New HHS Secretary Alex Azar: Will He Shake Up Priorities?Regulatory Experts Size Up What's Ahead
The newly confirmed secretary of the Department of Health and Human Services, Alex Azar, has the potential to reset critical national healthcare priorities and policies, including those related to security and privacy. But what action will he take regarding HIPAA enforcement and other related issues?
Azar, a former Eli Lilly executive who also previously served as HHS deputy secretary and general counsel during the George W. Bush administration, was confirmed by the Senate on Wednesday by a 55 to 43 vote that included only a handful of Democrats voting in favor of his nomination.
"The secretary sets departmental priorities - so Alex Azar will have an enormous impact on the priorities of the Office for Civil Rights and Office of the National Coordinator for Health IT, potentially more so than for other parts of HHS, because OCR and ONC are both actually part of the Office of the Secretary," says privacy attorney Deven McGraw. Formerly the deputy director of health information privacy at OCR, which enforces HIPAA, McGraw now serves as regulatory officer at the start-up technology firm Citizen.
Azar succeeds President Trump's first HHS secretary, Tom Price, M.D., a former Congressman from Georgia, who resigned from the administration last year amid controversy over his use of taxpayer funds for government travel using chartered private planes.
In written testimony during his Senate Health, Education, Labor, and Pensions Committee confirmation hearings on Nov. 29, Azar noted his top four priorities for HHS, but none directly involve health IT, healthcare sector cybersecurity or health data privacy and security matters.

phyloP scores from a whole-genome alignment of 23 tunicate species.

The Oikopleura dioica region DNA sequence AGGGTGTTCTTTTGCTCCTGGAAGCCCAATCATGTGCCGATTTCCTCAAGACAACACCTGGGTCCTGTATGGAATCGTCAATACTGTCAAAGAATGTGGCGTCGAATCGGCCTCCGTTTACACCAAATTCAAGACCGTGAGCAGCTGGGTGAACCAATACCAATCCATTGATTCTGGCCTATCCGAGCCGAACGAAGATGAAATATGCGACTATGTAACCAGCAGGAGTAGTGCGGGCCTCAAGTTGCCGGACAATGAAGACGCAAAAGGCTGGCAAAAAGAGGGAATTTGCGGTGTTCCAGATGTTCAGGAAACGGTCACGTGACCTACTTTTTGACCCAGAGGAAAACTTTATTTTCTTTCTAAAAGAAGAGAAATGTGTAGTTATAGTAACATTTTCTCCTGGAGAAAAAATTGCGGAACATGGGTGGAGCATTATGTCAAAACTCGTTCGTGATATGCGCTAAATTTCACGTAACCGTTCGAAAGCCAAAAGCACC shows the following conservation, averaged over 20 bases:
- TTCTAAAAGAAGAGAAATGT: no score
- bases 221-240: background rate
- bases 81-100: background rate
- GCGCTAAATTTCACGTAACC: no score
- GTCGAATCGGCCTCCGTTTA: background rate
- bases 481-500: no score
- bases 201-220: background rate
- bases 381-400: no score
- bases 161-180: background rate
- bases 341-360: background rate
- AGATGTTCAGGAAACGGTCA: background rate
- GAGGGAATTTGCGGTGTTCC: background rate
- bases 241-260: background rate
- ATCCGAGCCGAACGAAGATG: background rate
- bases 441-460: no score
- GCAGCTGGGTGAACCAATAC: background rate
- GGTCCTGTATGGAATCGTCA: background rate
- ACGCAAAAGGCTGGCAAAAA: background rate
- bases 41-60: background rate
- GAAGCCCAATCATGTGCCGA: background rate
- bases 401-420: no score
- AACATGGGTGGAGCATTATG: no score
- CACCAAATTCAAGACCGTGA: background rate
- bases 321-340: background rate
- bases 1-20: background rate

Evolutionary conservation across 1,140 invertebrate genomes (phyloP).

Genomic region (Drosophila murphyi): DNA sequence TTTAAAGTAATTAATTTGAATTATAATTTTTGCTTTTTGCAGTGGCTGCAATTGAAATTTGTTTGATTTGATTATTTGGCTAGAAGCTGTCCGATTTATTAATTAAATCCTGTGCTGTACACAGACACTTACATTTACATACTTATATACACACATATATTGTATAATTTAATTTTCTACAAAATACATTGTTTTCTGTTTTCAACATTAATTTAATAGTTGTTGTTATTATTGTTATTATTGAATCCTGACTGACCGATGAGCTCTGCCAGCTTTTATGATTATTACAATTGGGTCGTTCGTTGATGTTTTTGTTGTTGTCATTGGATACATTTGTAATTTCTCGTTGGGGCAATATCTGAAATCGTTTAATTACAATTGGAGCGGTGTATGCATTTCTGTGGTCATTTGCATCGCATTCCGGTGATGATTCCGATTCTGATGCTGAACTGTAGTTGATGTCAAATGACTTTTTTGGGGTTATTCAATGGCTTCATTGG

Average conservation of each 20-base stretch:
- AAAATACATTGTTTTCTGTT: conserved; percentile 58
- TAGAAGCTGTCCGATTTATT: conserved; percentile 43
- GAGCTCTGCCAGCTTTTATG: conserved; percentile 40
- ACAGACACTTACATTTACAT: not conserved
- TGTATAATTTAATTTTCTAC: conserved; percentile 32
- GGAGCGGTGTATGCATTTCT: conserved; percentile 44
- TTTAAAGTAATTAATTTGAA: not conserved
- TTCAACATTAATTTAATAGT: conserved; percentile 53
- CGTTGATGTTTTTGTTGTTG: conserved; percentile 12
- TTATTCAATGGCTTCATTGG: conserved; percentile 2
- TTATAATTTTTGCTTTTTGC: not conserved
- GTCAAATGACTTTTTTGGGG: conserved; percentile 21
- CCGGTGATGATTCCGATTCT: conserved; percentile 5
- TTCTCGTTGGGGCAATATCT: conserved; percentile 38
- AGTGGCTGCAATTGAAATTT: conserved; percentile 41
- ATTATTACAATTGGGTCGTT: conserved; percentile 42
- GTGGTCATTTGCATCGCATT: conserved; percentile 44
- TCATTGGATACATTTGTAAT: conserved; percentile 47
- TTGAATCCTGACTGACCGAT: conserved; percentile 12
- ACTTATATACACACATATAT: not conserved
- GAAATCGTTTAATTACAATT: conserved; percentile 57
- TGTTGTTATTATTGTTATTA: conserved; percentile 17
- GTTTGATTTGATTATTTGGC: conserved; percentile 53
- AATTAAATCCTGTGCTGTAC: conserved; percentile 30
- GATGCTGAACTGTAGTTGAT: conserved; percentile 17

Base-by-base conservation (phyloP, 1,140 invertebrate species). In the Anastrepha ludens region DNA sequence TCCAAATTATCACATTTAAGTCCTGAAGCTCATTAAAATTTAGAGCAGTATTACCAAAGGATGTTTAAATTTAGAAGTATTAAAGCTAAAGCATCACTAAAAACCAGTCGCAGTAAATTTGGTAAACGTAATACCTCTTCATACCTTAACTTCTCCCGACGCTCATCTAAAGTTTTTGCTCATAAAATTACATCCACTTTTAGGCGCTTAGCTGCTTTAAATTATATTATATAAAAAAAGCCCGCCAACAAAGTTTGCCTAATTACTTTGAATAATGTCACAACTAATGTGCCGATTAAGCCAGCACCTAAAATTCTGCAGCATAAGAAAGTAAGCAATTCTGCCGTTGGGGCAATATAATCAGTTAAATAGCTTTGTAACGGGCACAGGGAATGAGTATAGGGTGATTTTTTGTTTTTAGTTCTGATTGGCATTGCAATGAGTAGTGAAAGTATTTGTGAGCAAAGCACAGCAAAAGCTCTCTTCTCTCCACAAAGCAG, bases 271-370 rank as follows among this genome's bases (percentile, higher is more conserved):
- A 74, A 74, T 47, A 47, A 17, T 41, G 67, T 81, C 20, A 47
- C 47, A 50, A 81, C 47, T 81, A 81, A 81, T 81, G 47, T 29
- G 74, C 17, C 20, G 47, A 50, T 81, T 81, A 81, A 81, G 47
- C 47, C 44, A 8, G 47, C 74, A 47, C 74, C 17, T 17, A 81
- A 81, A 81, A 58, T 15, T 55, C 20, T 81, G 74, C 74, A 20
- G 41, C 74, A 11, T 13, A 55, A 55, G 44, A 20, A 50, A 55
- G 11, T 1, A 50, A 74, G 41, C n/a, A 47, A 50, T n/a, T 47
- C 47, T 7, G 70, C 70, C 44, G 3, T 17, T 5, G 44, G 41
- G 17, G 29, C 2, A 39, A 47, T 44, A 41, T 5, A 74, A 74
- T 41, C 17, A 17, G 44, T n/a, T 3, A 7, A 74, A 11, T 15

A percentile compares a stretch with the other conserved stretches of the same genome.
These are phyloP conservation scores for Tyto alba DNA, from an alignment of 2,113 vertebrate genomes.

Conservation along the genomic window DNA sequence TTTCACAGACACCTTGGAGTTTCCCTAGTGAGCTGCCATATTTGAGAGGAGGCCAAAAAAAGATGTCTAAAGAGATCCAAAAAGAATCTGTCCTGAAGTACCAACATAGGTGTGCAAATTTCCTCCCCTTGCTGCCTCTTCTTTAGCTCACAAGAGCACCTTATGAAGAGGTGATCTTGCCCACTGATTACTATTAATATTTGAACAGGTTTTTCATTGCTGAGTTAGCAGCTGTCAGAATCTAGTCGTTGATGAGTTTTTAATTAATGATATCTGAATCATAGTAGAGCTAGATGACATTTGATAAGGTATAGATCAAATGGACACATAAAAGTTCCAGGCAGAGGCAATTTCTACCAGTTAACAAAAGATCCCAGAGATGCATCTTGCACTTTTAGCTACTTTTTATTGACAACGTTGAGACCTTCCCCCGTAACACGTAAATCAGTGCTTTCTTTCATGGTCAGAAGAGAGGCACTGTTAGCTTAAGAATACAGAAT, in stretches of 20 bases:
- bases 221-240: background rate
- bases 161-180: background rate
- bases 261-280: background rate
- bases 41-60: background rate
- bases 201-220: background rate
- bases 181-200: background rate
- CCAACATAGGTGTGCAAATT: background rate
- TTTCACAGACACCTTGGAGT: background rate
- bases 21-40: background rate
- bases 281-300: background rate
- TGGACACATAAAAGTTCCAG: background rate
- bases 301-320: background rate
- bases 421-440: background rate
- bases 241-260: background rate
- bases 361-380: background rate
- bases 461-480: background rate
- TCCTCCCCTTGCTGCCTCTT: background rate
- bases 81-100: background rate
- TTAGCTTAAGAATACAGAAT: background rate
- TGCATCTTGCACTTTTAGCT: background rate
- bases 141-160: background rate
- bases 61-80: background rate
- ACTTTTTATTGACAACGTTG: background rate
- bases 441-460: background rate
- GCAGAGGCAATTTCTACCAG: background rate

"With a department the size and scope of HHS, it can be difficult to prioritize. Nonetheless, should I be confirmed, I do envision focusing my personal efforts in four critical areas," Azar said in his written testimony.
Those priorities, he testified, include addressing high drug prices; making healthcare "more affordable and more available"; harnessing "the power of Medicare" to shift the focus in the nation's healthcare system from fee-based services to outcome-based payment; and tackling "the scourge of the opioid epidemic that is destroying so many individuals, families, and communities."
But McGraw hopes Azar's priorities stretch beyond those that he mentioned during his Senate testimony. "I hope that Secretary Azar will continue to prioritize the right of individuals to access their health information - not just to enforce the HIPAA right already on the books - although that is critical - but to take steps to enable patients to truly have an equal seat at the healthcare table through seamless digital data access," she says. "I am seeing and hearing things that are demonstrating the administration is committed to this, and I think that will be critical for patients and a game-changer for healthcare."
But will the new HHS secretary have an impact on HIPAA enforcement?